In addition, where necessary on relatively elongated and heavy loops, the invention contemplates the use of lateral bracing members 52 which can be welded to a truss member as shown to provide lateral stability. These bracing members may also be placed diagonally to form a lateral truss construction.
The modifications shown more or less diagramatically in FIGS. 5 and 6 employ a cylindrical buoyancy tank or float drum 54 to which is attached a manifold supporting frame or platform 56. Moreover, the bottom of the buoyancy section again comprises a flat plate 53 of substantial horizontal area to apply a substantial braking effect against the sinking or falling tendency of the unit as it drops to the bottom. As before, the tank 54 connects with the air line 30 and wire line or cable 32.
In the present embodiment, structural strength and rigidity is realized by means of a spar or boom 60 pivoted to the anchor 24 as at 62, the outer extremity being Welded to the drum 54 as at 64. Likewise, a suitable truss 66 may be incorporated in the boom 60.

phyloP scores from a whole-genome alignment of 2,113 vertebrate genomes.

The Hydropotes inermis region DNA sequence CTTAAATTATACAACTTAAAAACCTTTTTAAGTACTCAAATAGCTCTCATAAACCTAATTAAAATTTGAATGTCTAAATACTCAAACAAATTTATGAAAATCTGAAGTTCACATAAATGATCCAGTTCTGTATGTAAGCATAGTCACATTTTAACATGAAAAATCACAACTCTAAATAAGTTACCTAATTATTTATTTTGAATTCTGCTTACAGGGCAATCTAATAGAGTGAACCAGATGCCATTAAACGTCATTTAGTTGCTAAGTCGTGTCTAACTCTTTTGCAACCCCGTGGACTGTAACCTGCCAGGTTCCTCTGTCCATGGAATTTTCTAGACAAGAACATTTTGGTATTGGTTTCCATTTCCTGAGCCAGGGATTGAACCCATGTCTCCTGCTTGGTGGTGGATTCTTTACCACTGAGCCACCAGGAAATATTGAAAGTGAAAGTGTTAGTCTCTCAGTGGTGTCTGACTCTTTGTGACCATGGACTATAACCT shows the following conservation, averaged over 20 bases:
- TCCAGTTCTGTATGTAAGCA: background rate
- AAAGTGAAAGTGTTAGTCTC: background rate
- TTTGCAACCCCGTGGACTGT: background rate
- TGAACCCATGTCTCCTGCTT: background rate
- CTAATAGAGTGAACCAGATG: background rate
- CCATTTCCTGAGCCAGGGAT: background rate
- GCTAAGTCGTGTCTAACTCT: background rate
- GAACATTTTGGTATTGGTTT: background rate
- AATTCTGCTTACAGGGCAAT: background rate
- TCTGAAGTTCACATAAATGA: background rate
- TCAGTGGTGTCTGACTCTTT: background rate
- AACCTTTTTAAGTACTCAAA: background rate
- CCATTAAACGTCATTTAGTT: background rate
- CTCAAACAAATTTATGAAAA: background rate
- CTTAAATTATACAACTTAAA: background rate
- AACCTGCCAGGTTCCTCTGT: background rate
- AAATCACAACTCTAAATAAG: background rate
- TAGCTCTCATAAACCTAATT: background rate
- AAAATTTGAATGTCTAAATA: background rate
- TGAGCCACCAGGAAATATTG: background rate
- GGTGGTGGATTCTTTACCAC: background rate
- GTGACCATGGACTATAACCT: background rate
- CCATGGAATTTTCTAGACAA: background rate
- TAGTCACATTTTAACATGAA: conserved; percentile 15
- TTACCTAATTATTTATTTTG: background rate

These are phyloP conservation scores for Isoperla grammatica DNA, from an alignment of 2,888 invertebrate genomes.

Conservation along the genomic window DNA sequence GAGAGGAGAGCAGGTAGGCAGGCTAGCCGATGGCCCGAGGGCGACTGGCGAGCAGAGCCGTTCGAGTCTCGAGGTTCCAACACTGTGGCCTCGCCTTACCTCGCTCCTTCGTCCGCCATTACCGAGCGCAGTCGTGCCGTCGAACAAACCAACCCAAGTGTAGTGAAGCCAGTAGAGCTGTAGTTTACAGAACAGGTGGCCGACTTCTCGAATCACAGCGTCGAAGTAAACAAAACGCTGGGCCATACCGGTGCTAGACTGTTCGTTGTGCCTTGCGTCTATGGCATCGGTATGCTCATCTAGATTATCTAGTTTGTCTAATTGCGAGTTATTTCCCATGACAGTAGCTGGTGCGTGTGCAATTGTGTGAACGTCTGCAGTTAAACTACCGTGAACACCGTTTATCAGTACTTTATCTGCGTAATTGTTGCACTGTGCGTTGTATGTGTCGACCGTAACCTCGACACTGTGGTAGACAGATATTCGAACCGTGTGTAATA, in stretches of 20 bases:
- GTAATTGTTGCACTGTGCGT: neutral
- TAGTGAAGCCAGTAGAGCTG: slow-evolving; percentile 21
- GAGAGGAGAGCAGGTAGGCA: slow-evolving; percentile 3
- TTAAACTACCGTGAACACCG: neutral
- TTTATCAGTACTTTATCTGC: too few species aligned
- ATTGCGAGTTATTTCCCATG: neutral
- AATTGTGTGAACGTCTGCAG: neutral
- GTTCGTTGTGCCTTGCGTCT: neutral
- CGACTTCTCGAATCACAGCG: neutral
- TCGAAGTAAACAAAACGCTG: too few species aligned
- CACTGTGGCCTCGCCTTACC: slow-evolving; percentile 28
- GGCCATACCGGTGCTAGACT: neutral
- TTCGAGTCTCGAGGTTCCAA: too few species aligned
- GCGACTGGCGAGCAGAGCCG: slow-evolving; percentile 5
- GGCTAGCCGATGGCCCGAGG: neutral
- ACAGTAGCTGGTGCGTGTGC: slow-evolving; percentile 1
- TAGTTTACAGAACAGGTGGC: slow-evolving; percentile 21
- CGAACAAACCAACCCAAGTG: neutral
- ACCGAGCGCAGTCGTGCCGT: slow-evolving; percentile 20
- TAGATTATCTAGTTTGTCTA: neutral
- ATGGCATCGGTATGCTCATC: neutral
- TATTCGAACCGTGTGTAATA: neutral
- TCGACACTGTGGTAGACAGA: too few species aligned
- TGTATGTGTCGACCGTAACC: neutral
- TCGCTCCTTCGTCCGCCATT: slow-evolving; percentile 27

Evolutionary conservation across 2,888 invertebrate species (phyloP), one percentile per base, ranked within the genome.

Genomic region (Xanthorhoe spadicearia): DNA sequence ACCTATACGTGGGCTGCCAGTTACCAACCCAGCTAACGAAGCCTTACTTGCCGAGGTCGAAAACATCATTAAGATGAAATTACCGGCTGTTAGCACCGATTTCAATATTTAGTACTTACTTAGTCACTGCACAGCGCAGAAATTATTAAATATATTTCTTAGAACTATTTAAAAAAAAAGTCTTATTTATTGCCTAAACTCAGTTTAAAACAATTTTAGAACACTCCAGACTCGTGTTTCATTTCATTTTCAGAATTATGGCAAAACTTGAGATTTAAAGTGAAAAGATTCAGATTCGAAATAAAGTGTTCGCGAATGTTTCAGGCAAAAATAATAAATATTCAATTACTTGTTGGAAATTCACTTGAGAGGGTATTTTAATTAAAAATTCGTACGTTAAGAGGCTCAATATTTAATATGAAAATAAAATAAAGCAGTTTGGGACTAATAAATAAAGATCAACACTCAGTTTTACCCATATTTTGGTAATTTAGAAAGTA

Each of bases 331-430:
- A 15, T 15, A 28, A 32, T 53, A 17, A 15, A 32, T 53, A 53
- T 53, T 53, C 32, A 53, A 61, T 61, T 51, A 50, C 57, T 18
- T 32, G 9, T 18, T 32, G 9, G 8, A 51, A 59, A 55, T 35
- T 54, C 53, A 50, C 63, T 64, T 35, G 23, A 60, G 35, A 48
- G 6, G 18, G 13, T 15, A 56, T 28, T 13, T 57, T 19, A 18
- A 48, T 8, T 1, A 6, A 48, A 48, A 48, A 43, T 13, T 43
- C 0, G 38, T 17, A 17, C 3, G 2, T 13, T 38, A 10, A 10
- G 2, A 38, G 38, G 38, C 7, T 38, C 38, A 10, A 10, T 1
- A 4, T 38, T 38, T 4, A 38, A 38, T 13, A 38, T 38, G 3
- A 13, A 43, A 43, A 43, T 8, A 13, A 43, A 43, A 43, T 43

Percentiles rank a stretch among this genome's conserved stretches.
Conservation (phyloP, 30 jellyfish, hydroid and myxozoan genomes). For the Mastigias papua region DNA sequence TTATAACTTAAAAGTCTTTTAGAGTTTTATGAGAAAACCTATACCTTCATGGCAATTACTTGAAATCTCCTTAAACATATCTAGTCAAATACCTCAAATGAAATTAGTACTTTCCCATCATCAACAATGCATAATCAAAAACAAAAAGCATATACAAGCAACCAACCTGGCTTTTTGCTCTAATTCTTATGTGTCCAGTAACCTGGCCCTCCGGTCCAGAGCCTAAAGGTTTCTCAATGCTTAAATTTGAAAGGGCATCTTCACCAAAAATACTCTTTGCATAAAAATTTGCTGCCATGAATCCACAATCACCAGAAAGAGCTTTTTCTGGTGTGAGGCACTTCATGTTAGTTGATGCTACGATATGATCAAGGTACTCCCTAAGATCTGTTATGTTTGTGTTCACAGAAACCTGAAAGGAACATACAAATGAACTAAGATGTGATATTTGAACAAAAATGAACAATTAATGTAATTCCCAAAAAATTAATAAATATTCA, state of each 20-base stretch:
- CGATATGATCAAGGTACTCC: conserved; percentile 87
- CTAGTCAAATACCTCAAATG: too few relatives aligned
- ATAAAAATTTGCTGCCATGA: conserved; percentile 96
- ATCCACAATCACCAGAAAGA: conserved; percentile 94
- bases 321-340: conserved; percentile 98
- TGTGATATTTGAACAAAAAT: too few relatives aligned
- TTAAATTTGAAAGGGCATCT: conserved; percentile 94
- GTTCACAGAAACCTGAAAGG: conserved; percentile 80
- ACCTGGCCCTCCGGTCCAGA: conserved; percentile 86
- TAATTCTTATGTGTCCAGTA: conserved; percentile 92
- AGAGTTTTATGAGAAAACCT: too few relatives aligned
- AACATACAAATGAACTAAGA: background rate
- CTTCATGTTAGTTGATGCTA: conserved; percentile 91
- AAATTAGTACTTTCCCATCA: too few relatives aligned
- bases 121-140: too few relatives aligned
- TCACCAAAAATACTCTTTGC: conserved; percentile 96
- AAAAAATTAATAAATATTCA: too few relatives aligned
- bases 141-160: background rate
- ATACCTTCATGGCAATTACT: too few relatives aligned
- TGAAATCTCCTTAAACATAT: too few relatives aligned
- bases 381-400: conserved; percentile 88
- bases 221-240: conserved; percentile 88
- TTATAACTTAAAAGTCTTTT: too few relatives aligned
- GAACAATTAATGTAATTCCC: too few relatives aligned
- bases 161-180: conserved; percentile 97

In the yet further modification shown in FIG. 7, the loop structure comprises a series of side runs 14 which at the manifold station join through a header 68 with a single line 16. Valves 70 and couplings 72 afford control of the lines of the conduits and access to the interior thereof.
It is important to observe that in the present embodiment manifold lines 74 and 76 are clamped to the frame member 56 by U bolts 77. This is permitted by virtue of the fact that these pipes connect with the side runs or conduits 14 and 16 by swing joints 78 and 80.
From the foregoing, it will be apparent that the present invention provides simple and convenient access to ocean bottom fluid conducting equipment for service, maintenance, repair, and reconstruction as Well as for injecting and withdrawing fluid, and for conducting the various services which are necessary in connection with subsurface wells. The anchor 24 may be floated to location and sunk after attachment thereof of the complete equipment, including the main lines of the conduits involved. Thereafter, to work on the unit, it is only necessary to attach a source of compressed air at the coupling 38 in order to cause the manifold station to rise to the surface Where it is completely accessible from any convenient ship or barge. With completion of the work, the assembly is returned to its sea bottom position by simply venting the air pressure line 30 and permitting the tanks to flood. Undue impact with the bottom is prevented by the fluid resistance offered by the extensive flat horizontal bottom surface of the buoyancy member. In place of the swing joints, flexible connectors may be used.
Various other modifications of the invention, coming within the scope of the following claims, will be ap parent from the foregoing description which is given by way of example only.